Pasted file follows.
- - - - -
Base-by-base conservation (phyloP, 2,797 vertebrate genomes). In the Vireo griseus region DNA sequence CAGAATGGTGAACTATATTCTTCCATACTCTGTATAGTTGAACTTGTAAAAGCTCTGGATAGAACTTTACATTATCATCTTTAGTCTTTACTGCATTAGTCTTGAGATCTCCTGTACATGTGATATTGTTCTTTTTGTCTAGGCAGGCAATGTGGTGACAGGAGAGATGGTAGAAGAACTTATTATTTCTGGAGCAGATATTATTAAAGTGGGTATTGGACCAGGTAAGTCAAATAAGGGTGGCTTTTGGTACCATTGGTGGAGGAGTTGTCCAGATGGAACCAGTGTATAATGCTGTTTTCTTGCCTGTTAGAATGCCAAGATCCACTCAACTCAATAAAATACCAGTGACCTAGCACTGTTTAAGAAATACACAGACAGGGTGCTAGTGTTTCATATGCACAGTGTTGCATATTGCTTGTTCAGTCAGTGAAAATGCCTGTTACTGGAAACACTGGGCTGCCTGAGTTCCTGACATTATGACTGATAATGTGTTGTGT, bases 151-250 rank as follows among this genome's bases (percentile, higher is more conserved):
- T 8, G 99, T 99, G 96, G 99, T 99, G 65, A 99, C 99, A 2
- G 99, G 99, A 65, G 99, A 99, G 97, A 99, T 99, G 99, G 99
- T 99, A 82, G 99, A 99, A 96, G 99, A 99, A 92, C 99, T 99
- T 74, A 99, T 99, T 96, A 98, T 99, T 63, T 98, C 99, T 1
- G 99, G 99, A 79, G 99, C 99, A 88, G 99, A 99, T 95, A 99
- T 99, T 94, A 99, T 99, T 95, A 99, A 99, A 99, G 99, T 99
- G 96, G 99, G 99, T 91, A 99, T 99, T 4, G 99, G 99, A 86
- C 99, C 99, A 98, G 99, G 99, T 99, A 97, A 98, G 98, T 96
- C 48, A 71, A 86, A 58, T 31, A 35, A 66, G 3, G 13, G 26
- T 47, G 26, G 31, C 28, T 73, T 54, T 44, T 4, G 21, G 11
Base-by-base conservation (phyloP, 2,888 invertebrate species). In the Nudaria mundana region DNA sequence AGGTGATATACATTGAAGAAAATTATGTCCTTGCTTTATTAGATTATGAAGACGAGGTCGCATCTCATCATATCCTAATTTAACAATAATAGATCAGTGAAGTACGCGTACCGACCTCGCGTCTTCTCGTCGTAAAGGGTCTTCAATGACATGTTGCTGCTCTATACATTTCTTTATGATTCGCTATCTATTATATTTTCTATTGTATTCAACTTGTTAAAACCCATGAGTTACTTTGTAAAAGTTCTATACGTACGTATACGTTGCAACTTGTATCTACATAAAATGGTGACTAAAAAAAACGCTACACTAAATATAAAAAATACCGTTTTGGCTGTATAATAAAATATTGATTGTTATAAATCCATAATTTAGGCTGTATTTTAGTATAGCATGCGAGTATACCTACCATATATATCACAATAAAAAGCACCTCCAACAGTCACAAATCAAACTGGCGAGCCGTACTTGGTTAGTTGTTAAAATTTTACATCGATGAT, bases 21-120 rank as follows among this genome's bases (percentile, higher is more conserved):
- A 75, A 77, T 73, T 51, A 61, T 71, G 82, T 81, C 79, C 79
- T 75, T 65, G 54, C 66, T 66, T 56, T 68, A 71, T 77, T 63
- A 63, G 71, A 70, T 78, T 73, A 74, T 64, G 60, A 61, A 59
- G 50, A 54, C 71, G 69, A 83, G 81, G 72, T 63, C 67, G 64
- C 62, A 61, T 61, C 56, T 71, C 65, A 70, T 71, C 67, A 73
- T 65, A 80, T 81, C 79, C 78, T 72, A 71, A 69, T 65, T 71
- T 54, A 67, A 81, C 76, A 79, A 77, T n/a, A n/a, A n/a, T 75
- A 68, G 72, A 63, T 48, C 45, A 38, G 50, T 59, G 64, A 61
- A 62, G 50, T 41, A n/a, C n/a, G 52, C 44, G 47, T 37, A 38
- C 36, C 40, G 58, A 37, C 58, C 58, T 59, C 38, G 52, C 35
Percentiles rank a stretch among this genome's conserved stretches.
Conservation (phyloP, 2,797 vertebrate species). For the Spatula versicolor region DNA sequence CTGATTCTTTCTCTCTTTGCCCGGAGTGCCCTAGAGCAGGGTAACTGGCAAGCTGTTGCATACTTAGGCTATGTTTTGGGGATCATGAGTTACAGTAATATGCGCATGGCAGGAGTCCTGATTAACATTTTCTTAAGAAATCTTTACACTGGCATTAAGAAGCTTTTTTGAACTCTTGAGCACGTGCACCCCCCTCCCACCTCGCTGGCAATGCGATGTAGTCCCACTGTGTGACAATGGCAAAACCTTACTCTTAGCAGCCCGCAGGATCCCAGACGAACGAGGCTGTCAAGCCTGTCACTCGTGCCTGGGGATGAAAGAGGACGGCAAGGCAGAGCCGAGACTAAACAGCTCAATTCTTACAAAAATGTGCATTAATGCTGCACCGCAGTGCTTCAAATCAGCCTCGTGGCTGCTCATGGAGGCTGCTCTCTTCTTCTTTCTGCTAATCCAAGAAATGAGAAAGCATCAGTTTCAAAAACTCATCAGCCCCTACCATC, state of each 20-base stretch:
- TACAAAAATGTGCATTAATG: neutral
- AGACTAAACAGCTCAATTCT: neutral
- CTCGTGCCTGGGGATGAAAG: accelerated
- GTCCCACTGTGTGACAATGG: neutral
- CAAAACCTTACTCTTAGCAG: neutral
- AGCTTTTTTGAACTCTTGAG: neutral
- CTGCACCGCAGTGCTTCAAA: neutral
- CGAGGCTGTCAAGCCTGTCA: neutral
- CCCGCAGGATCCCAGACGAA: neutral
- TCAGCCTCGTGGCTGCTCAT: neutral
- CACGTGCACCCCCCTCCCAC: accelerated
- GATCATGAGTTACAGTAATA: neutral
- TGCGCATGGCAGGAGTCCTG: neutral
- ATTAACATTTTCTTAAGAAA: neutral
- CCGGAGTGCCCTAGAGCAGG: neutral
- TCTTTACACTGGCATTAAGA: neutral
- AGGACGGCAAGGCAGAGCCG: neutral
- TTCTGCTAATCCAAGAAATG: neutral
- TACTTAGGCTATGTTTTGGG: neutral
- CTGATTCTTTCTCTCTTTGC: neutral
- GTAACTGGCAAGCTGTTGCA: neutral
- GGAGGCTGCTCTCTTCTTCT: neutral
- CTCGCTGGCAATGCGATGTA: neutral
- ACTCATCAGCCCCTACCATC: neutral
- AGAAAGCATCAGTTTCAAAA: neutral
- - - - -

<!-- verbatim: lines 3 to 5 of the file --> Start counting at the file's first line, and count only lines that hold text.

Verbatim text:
- G 99, G 99, A 65, G 99, A 99, G 97, A 99, T 99, G 99, G 99
- T 99, A 82, G 99, A 99, A 96, G 99, A 99, A 92, C 99, T 99
- T 74, A 99, T 99, T 96, A 98, T 99, T 63, T 98, C 99, T 1